Last summer, we investigated Oak Park in Charlotte, Michigan.
Living in East Lansing, this was a convenient investigation for us: it was a short drive, which we greatly appreciated after conducting several investigations that were hours away. But when I told people where we were going, they seemed to think Oak Park was even closer than Charlotte. They asked if we were going to the one in Lansing, to which I said no.
HOWEVER... they were not entirely wrong. Apparently, there is an Oak Park in Lansing. And the similarities don't just end with their names.
Coincidentally, their histories are nearly identical.
Let me explain:
In case you haven't seen our investigation video of Charlotte's Oak Park, or need a quick refresher: before it was the unassuming neighborhood playground that it is today, it was once the city's cemetery. But, with the increased need for more burial space, the cemetery was moved to a larger area on the edge of town. They moved all the bodies from Oak Park's location to the new one... that's what they set out to do, at least.
Not all the bodies were properly moved. People were separated from family members... they were even separated from themselves, as parts of people were moved to the new location, and parts of their body remained at Oak Park.
Today, there's a playground atop these bodies. Not many locals know of its history as the city cemetery. All that remains of it is a stone monument in the center of the park, left intact from the cemetery days.
Now, allow me to explain the history of Lansing's Oak Park.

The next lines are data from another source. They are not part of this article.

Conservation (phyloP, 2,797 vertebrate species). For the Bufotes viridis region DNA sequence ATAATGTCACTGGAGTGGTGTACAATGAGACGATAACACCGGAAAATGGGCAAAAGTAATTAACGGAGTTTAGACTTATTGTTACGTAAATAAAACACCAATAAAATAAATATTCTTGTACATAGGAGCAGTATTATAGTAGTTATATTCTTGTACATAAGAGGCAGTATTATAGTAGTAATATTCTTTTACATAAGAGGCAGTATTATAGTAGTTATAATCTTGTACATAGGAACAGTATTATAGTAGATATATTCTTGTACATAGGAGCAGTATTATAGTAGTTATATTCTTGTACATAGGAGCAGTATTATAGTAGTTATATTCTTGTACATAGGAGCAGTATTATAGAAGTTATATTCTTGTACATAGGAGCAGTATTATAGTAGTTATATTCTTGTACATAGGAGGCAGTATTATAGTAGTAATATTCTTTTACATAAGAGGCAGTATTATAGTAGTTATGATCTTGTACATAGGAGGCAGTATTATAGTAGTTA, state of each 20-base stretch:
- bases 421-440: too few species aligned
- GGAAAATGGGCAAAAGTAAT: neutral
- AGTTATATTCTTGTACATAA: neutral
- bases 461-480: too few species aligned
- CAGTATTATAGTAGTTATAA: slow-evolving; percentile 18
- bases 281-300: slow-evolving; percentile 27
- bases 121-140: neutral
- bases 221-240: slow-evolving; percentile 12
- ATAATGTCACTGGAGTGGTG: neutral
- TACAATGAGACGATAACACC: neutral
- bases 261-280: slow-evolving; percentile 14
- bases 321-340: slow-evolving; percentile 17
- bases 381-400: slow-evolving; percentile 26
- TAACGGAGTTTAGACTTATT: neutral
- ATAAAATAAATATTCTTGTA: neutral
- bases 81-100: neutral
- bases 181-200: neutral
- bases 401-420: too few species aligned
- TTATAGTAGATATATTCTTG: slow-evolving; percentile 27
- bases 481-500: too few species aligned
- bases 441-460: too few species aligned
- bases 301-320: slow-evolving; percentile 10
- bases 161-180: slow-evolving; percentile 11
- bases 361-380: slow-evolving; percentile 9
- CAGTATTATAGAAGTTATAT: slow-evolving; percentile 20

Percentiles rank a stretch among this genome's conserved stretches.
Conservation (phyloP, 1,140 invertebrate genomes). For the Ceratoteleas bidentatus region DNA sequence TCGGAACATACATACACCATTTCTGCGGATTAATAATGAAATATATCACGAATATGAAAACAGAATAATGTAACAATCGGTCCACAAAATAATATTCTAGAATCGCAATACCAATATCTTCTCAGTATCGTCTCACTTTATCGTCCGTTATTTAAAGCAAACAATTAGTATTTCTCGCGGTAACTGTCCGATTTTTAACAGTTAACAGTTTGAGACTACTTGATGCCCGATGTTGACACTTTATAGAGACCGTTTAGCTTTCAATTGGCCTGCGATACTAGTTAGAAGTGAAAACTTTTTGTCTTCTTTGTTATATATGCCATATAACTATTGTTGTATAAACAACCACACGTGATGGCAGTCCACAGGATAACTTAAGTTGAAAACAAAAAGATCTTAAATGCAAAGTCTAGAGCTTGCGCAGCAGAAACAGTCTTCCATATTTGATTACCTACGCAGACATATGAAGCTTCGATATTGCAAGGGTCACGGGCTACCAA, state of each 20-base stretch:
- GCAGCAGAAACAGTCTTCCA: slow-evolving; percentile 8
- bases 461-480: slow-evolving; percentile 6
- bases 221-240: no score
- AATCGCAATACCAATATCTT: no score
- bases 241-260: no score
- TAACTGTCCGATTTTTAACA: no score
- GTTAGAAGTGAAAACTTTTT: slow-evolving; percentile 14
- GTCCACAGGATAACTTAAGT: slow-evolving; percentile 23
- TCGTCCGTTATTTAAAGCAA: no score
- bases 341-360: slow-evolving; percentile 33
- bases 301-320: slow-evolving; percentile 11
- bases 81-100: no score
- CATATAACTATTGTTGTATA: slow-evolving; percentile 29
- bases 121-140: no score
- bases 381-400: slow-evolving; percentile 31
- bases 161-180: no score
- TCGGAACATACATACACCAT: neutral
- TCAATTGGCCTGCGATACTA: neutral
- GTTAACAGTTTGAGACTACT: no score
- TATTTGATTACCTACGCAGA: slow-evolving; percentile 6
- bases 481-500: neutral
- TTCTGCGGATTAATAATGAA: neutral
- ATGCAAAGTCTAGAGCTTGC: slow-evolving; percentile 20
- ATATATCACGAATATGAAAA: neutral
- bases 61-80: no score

It was once the city's first cemetery... until it was eventually decided to move to a larger area in another spot of town. They moved all the bodies from Oak Park's location to the new one... that's what they set out to do, at least.
Lansing's Oak Park also has a stone fountain in its center, and, according to an article from the Lansing State Journal, also has reported hauntings that, until today, I was unfamiliar with.
For further information, the Friends of Lansing's Historic Cemeteries shared this incredible article from 1953, detailing their Oak Park's morbid past. While you're on their page, I highly recommend giving them a "like"... they're doing great work to help preserve the cemeteries in Lansing, and keep the city's history alive.
Speaking of keeping history alive, when we investigated Charlotte's Oak Park, we were unaware of the eerie coincidence here in Lansing. It probably would have spooked us a bit too much in the moment, though, as that investigation was one of our creepiest.
Looks like when it gets a bit warmer, and the quarantine is lifted, we'll have to make a trip out to Oak Park... both to the one in Lansing, and back to the one in Charlotte.